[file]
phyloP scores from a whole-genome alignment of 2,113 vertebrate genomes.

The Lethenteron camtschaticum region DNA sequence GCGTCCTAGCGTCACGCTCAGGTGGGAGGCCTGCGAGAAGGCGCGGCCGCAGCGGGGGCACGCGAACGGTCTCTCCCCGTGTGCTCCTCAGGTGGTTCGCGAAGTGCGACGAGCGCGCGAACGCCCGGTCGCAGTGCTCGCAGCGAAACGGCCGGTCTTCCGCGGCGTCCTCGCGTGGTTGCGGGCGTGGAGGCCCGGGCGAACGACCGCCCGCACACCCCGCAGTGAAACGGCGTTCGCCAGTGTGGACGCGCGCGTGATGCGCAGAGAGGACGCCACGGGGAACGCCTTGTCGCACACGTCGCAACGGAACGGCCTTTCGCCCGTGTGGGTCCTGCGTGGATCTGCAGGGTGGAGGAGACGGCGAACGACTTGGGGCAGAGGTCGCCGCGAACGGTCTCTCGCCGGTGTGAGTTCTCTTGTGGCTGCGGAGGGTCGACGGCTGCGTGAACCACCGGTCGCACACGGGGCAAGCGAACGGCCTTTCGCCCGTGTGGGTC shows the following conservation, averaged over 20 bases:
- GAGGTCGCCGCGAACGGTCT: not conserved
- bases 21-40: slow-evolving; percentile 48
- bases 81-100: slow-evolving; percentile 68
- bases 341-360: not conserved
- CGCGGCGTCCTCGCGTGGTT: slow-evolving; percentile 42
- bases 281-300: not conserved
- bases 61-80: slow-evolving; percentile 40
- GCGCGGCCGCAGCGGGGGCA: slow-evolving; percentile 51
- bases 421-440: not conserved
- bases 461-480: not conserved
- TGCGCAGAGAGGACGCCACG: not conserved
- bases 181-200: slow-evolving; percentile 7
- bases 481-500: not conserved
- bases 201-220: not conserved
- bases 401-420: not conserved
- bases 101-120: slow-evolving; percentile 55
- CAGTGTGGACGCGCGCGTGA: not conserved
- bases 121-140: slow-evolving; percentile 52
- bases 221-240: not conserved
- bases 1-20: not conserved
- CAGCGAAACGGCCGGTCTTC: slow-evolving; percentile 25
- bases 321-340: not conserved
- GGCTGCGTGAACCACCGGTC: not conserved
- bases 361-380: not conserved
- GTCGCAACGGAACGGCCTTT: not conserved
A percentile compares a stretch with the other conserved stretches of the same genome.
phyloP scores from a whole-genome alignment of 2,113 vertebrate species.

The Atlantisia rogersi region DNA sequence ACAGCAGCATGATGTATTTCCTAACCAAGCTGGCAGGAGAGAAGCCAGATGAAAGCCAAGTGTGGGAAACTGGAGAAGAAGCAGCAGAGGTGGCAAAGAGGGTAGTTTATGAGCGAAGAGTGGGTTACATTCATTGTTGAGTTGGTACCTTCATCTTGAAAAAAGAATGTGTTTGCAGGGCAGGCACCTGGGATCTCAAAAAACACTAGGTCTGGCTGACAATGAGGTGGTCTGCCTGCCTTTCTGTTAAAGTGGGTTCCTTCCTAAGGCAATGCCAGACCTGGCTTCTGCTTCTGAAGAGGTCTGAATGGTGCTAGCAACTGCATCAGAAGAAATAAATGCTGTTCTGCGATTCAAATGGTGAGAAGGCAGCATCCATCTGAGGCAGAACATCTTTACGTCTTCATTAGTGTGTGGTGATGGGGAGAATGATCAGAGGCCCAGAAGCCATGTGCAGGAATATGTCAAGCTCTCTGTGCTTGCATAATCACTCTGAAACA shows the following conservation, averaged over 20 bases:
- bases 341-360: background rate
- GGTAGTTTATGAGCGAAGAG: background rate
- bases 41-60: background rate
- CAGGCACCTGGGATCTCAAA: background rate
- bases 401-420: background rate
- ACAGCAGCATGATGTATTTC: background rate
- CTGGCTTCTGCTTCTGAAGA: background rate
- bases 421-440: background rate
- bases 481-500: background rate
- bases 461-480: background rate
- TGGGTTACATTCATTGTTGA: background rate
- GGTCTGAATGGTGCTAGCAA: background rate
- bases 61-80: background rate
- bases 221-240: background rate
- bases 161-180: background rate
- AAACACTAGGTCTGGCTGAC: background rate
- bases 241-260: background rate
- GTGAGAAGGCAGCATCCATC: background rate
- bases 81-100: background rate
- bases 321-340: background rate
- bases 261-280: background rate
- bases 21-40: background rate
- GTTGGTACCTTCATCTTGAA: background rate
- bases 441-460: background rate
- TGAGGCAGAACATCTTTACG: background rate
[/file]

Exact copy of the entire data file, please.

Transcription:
phyloP scores from a whole-genome alignment of 2,113 vertebrate genomes.

The Lethenteron camtschaticum region DNA sequence GCGTCCTAGCGTCACGCTCAGGTGGGAGGCCTGCGAGAAGGCGCGGCCGCAGCGGGGGCACGCGAACGGTCTCTCCCCGTGTGCTCCTCAGGTGGTTCGCGAAGTGCGACGAGCGCGCGAACGCCCGGTCGCAGTGCTCGCAGCGAAACGGCCGGTCTTCCGCGGCGTCCTCGCGTGGTTGCGGGCGTGGAGGCCCGGGCGAACGACCGCCCGCACACCCCGCAGTGAAACGGCGTTCGCCAGTGTGGACGCGCGCGTGATGCGCAGAGAGGACGCCACGGGGAACGCCTTGTCGCACACGTCGCAACGGAACGGCCTTTCGCCCGTGTGGGTCCTGCGTGGATCTGCAGGGTGGAGGAGACGGCGAACGACTTGGGGCAGAGGTCGCCGCGAACGGTCTCTCGCCGGTGTGAGTTCTCTTGTGGCTGCGGAGGGTCGACGGCTGCGTGAACCACCGGTCGCACACGGGGCAAGCGAACGGCCTTTCGCCCGTGTGGGTC shows the following conservation, averaged over 20 bases:
- GAGGTCGCCGCGAACGGTCT: not conserved
- bases 21-40: slow-evolving; percentile 48
- bases 81-100: slow-evolving; percentile 68
- bases 341-360: not conserved
- CGCGGCGTCCTCGCGTGGTT: slow-evolving; percentile 42
- bases 281-300: not conserved
- bases 61-80: slow-evolving; percentile 40
- GCGCGGCCGCAGCGGGGGCA: slow-evolving; percentile 51
- bases 421-440: not conserved
- bases 461-480: not conserved
- TGCGCAGAGAGGACGCCACG: not conserved
- bases 181-200: slow-evolving; percentile 7
- bases 481-500: not conserved
- bases 201-220: not conserved
- bases 401-420: not conserved
- bases 101-120: slow-evolving; percentile 55
- CAGTGTGGACGCGCGCGTGA: not conserved
- bases 121-140: slow-evolving; percentile 52
- bases 221-240: not conserved
- bases 1-20: not conserved
- CAGCGAAACGGCCGGTCTTC: slow-evolving; percentile 25
- bases 321-340: not conserved
- GGCTGCGTGAACCACCGGTC: not conserved
- bases 361-380: not conserved
- GTCGCAACGGAACGGCCTTT: not conserved
A percentile compares a stretch with the other conserved stretches of the same genome.
phyloP scores from a whole-genome alignment of 2,113 vertebrate species.

The Atlantisia rogersi region DNA sequence ACAGCAGCATGATGTATTTCCTAACCAAGCTGGCAGGAGAGAAGCCAGATGAAAGCCAAGTGTGGGAAACTGGAGAAGAAGCAGCAGAGGTGGCAAAGAGGGTAGTTTATGAGCGAAGAGTGGGTTACATTCATTGTTGAGTTGGTACCTTCATCTTGAAAAAAGAATGTGTTTGCAGGGCAGGCACCTGGGATCTCAAAAAACACTAGGTCTGGCTGACAATGAGGTGGTCTGCCTGCCTTTCTGTTAAAGTGGGTTCCTTCCTAAGGCAATGCCAGACCTGGCTTCTGCTTCTGAAGAGGTCTGAATGGTGCTAGCAACTGCATCAGAAGAAATAAATGCTGTTCTGCGATTCAAATGGTGAGAAGGCAGCATCCATCTGAGGCAGAACATCTTTACGTCTTCATTAGTGTGTGGTGATGGGGAGAATGATCAGAGGCCCAGAAGCCATGTGCAGGAATATGTCAAGCTCTCTGTGCTTGCATAATCACTCTGAAACA shows the following conservation, averaged over 20 bases:
- bases 341-360: background rate
- GGTAGTTTATGAGCGAAGAG: background rate
- bases 41-60: background rate
- CAGGCACCTGGGATCTCAAA: background rate
- bases 401-420: background rate
- ACAGCAGCATGATGTATTTC: background rate
- CTGGCTTCTGCTTCTGAAGA: background rate
- bases 421-440: background rate
- bases 481-500: background rate
- bases 461-480: background rate
- TGGGTTACATTCATTGTTGA: background rate
- GGTCTGAATGGTGCTAGCAA: background rate
- bases 61-80: background rate
- bases 221-240: background rate
- bases 161-180: background rate
- AAACACTAGGTCTGGCTGAC: background rate
- bases 241-260: background rate
- GTGAGAAGGCAGCATCCATC: background rate
- bases 81-100: background rate
- bases 321-340: background rate
- bases 261-280: background rate
- bases 21-40: background rate
- GTTGGTACCTTCATCTTGAA: background rate
- bases 441-460: background rate
- TGAGGCAGAACATCTTTACG: background rate